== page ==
Can We Leave Our Thneed Culture Behind, Post-Pandemic?
Paul Greenberg in Conversation with Andrew Keen on Keen On
Hosted by Andrew Keen, Keen On features conversations with some of the world’s leading thinkers and writers about the economic, political, and technological issues being discussed in the news, right now.
On today’s episode, Andrew Keen talks with Paul Greenberg about his new book, The Climate Diet.
From the episode:
Andrew Keen: Erin Brockovich’s book, Superman Isn’t Coming, quotes Dr. Seuss’ Lorax: “Unless someone like you cares an awful lot, nothing is going to get better. It’s not.” And you suggest that The Lorax is not really a helpful guide for climate activism. What’s wrong with The Lorax, Paul?
Paul Greenberg: Well, The Lorax is—you know, he’s always been an inspiration to me. One of the things I always teed off on The Lorax is, do you remember the Thneed in The Lorax? Do you remember, the Once-lers all come to the Truffula trees, these beautiful forests, and they cut them down to make this thing called a Thneed, which is this useless garment that you can’t even imagine how you would put it on. It was funny because, as we’ve seen with COVID, the purpose of in-person retail, commuting, and all those things start to be more and more apparent to us. You look around and you realize that we have an entire Thneed society. You alluded at the top of the interview my-op ed that I did with Carl Safina about needing an infrastructure for nature. Well, we have this old ancient infrastructure that we no longer need. If we’re going to truly work from home, if we’re truly going to online shop, why do we need to rebuild the crumbling roads? Why do we need to have all this infrastructure in place, when making it go away and letting it go away might be the best thing for us and for the planet?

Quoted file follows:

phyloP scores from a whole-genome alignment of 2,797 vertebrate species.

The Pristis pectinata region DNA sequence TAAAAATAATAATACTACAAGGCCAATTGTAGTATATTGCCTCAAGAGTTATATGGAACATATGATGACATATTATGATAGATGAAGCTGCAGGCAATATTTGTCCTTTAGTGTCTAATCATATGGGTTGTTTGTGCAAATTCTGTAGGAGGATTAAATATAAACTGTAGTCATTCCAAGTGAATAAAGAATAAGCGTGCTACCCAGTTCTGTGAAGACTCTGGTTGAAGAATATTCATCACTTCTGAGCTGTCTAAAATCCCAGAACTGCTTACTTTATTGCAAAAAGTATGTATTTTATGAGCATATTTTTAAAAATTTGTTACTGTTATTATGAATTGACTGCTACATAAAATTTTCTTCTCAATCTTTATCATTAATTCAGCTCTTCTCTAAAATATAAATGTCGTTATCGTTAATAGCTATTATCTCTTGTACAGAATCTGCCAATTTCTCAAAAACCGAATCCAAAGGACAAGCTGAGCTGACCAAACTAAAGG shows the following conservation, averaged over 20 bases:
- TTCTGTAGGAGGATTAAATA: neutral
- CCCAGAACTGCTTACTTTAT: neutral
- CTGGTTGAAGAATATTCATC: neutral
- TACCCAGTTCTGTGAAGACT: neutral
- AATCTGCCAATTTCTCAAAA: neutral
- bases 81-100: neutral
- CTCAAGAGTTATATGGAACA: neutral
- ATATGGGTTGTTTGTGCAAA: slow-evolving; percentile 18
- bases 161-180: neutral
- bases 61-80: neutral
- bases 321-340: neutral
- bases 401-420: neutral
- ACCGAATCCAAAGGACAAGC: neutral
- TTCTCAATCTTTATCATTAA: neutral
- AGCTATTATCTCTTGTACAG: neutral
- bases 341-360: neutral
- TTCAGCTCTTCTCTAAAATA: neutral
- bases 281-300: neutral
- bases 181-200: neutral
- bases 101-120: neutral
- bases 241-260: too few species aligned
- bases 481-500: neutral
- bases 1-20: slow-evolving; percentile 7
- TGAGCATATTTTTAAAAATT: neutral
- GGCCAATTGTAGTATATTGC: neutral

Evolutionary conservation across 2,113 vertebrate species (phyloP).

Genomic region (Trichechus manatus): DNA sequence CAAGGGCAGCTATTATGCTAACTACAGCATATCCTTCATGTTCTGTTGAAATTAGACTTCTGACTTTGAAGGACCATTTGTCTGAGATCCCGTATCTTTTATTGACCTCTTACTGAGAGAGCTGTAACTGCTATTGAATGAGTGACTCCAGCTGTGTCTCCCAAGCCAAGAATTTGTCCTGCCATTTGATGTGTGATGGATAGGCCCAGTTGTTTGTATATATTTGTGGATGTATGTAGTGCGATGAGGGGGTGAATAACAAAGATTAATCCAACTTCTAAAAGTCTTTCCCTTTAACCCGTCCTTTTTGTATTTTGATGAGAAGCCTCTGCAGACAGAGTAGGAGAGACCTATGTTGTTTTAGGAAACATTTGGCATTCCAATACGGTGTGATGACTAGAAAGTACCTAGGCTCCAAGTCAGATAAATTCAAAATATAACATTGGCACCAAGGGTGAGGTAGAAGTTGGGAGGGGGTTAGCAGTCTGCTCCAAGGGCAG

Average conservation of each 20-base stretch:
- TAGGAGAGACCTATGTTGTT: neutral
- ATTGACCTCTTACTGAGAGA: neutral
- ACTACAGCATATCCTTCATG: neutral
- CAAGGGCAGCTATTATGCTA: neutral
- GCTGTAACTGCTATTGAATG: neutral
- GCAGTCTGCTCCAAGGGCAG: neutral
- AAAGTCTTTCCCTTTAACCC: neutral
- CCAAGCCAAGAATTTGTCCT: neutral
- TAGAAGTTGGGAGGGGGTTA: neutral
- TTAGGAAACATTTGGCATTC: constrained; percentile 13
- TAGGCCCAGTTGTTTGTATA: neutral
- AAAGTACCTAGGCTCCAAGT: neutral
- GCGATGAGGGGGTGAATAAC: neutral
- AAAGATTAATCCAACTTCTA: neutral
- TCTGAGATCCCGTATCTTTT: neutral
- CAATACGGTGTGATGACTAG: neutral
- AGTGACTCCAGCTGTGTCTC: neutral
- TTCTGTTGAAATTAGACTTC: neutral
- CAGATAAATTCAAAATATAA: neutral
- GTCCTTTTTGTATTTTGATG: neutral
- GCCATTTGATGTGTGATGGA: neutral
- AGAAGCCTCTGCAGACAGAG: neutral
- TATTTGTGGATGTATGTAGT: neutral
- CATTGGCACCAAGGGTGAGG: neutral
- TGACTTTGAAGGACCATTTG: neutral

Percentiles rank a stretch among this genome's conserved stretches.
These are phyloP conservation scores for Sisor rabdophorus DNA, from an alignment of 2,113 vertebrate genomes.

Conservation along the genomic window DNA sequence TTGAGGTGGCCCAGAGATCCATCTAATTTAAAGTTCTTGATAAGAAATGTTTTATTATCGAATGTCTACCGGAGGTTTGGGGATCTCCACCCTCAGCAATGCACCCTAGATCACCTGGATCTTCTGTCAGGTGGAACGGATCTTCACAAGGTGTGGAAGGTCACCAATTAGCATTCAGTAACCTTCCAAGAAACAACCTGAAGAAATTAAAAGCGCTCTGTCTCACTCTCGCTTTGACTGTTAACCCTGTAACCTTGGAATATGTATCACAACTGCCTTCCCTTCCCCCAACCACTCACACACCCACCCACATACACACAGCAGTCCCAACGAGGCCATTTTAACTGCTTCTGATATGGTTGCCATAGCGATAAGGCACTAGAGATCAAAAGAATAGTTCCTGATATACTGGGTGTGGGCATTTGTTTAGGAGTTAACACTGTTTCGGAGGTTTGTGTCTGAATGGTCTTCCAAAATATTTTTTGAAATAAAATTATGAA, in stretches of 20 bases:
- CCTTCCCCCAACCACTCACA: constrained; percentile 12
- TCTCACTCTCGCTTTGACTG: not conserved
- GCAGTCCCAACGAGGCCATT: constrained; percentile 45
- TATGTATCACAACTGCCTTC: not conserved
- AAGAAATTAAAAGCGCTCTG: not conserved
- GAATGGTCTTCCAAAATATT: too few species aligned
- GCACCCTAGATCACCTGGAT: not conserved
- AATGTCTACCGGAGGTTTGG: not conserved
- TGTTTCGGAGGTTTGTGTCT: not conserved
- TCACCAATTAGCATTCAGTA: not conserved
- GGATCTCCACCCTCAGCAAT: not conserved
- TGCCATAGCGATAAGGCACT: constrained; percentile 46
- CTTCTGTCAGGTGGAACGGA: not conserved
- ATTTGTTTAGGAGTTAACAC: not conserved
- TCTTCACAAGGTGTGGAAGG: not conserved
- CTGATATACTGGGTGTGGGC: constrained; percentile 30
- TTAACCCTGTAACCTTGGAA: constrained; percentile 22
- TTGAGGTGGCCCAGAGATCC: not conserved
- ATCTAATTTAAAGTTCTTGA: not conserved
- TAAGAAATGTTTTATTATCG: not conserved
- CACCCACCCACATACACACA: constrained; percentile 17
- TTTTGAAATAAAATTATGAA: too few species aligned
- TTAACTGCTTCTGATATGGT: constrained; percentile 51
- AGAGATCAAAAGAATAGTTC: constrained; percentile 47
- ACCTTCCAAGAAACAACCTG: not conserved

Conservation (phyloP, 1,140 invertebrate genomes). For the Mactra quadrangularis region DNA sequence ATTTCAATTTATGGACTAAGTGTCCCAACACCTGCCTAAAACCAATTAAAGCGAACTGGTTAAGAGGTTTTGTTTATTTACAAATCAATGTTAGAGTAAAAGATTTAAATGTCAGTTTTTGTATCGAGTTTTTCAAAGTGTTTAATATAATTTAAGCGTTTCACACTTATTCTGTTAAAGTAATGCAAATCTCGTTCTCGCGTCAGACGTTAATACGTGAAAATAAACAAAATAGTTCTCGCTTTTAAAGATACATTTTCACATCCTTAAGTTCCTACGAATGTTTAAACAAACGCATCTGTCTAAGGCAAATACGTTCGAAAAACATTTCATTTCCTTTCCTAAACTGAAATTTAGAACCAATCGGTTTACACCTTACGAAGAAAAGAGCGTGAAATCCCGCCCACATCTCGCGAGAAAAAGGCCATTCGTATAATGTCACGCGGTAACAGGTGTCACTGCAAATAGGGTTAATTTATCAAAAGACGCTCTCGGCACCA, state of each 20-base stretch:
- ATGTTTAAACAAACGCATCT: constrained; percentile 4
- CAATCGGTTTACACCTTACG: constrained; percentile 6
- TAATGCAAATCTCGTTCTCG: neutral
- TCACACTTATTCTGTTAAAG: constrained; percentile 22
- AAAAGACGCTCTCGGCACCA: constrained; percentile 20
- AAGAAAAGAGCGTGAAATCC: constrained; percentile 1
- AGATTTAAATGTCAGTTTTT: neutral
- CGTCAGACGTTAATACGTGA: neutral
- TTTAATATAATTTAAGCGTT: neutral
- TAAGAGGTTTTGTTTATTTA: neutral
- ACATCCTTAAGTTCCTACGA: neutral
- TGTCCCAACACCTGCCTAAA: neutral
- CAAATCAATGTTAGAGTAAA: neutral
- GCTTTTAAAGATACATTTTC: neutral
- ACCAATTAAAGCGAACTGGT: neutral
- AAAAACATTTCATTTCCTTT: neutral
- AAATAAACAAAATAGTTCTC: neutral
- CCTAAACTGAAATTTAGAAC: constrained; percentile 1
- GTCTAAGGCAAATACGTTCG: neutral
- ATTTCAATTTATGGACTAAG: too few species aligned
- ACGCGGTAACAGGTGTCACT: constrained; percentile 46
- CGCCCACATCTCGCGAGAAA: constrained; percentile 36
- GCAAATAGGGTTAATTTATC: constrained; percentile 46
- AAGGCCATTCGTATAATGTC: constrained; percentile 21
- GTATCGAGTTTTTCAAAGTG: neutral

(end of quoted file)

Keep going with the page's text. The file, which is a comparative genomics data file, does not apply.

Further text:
Paul Greenberg is the author of the James Beard Award-winning bestseller Four Fish, American Catch, and The Omega Principle, and a regular contributor to The New York Times. His writing has also appeared in The New Yorker, National Geographic, and many other publications. He has been a correspondent for PBS’s Frontline and lectured widely on ocean issues at institutions ranging from TED to Google to the U.S. Senate. He lives in New York.